My Sourdough Starter Story And Tips

Growing up I always disliked sourdough. The only time I would eat it is if my mom hallowed out a small round loaf into a bread bowl and filled it with savory soup. Even then it wasn’t until I was at least in high school that I would eat it like this. Since moving to the PNW my feelings have changed. It could be my taste buds evolving or it could be that homemade is just better! 

What do you need to make sourdough? A sourdough starter! I bought a starter kit (which ended up just being expensive yeast with instructions) a few months ago and set out on a 7 day journey of making this concoction that I could smell fermenting a little more each day. It was so exciting! Unfortunately, it didn’t quite get to where it needed by the end. I asked my sourdough loving neighbor-friend about it and she found the solution. I was using buckwheat. I thought it was fine but apparently it was having a hard time breaking down. She took a sample of my starter and added it to unbleached all purpose flour. Instant reaction! She solved my problem! At the same time she also gifted me a 300 year old Bavarian starter that I use exclusively now (mostly because I messed up my other starter and it went bad).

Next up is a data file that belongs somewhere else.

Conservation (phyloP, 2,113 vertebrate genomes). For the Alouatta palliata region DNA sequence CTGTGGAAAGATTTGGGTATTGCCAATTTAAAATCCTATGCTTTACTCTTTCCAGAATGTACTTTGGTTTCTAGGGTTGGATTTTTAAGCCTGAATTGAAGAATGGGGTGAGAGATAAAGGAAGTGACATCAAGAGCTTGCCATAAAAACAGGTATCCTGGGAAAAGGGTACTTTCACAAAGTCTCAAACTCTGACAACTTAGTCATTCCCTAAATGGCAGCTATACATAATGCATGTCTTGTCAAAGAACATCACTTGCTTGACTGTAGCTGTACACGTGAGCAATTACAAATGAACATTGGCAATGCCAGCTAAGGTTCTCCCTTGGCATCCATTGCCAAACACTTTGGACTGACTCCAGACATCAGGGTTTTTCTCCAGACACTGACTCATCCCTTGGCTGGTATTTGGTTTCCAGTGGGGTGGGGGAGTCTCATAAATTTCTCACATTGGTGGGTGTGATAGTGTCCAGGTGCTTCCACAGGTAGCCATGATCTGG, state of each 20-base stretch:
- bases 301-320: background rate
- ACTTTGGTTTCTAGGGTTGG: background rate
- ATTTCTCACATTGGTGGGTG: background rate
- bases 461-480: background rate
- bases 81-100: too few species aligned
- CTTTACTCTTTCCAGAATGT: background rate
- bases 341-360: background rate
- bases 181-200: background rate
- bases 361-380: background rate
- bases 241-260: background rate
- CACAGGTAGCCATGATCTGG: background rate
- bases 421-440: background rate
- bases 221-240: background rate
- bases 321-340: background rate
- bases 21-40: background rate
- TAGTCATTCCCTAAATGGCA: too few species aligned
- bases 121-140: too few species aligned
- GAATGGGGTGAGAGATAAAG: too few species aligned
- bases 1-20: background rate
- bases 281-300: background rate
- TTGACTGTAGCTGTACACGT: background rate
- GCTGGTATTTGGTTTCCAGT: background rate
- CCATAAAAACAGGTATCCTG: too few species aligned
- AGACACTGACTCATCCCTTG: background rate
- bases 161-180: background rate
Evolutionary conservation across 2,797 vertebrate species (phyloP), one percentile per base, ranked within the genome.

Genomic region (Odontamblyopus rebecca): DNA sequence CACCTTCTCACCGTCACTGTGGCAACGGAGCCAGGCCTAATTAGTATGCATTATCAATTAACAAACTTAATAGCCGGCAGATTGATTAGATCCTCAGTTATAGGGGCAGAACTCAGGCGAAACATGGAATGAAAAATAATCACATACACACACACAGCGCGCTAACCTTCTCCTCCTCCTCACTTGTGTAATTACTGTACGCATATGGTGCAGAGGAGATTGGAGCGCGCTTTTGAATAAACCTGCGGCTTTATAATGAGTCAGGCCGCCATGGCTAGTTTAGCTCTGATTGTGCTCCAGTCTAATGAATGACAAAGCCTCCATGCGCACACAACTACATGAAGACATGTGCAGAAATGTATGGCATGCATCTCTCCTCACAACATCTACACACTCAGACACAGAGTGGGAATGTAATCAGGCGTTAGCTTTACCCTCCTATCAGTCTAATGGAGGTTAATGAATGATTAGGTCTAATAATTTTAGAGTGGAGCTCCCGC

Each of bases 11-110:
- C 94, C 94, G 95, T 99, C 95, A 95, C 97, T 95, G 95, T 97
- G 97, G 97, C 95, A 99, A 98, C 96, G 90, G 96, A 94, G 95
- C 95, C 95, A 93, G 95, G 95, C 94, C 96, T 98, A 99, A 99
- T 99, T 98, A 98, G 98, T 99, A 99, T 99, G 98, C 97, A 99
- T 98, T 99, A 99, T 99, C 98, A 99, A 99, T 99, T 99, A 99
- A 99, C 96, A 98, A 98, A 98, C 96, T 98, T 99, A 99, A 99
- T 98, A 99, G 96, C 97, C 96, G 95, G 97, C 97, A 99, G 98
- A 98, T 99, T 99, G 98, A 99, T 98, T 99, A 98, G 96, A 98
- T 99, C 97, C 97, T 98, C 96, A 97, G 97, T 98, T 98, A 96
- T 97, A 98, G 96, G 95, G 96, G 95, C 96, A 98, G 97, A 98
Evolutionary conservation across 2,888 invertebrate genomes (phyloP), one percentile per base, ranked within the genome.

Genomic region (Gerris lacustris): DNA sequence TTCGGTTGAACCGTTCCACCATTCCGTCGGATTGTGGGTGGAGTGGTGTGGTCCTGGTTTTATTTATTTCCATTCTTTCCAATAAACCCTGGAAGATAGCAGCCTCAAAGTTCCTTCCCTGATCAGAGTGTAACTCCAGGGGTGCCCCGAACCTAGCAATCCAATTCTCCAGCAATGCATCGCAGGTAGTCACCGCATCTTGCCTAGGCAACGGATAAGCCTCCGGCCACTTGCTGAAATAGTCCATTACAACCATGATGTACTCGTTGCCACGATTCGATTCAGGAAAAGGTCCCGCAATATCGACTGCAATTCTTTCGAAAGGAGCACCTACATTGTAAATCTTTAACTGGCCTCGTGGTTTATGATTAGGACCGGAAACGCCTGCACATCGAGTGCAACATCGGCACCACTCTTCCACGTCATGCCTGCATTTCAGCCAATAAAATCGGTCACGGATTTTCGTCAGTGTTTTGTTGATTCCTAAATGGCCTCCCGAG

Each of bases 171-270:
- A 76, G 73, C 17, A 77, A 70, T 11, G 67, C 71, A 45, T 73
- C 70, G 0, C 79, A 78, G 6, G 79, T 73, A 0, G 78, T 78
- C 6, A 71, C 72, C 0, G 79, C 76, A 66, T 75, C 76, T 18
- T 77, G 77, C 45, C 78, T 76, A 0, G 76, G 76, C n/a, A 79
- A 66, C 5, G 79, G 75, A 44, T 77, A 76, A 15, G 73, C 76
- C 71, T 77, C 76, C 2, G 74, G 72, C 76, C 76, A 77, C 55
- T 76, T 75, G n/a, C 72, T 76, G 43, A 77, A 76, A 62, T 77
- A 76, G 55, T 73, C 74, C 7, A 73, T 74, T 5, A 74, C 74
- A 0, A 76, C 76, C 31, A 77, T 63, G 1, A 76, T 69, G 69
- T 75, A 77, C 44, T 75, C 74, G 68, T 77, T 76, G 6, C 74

Want to make your own starter? Most recipes suggest tossing the mixture that you take out each day when feeding your starter. I kept it and added it to my regular bread making along with extra dry yeast. It was fine and I had zero waste! Another tip is to keep your starter in a loosely sealed mason jar. When you’re not using it often keep it in the fridge. When I want to make sourdough I take it out a day ahead AT LEAST and give it a good stir. I also keep a bit in several small jars so it’s easier to use up a little and clean the jar instead of feeding it. You can add more from another jar after a feeding. I learned this the hard way when my original sourdough got some nastiness on the jar from not using, not cleaning and not refrigerating. Don’t make my mistakes!  

There are endless recipes on Pinterest for creating a sourdough starter so for now I will leave it at that! Later, I am starting a crusty bread that takes 18 hours to make! I will be sharing that experience and share a step by step sourdough starter tutorial in the future! 


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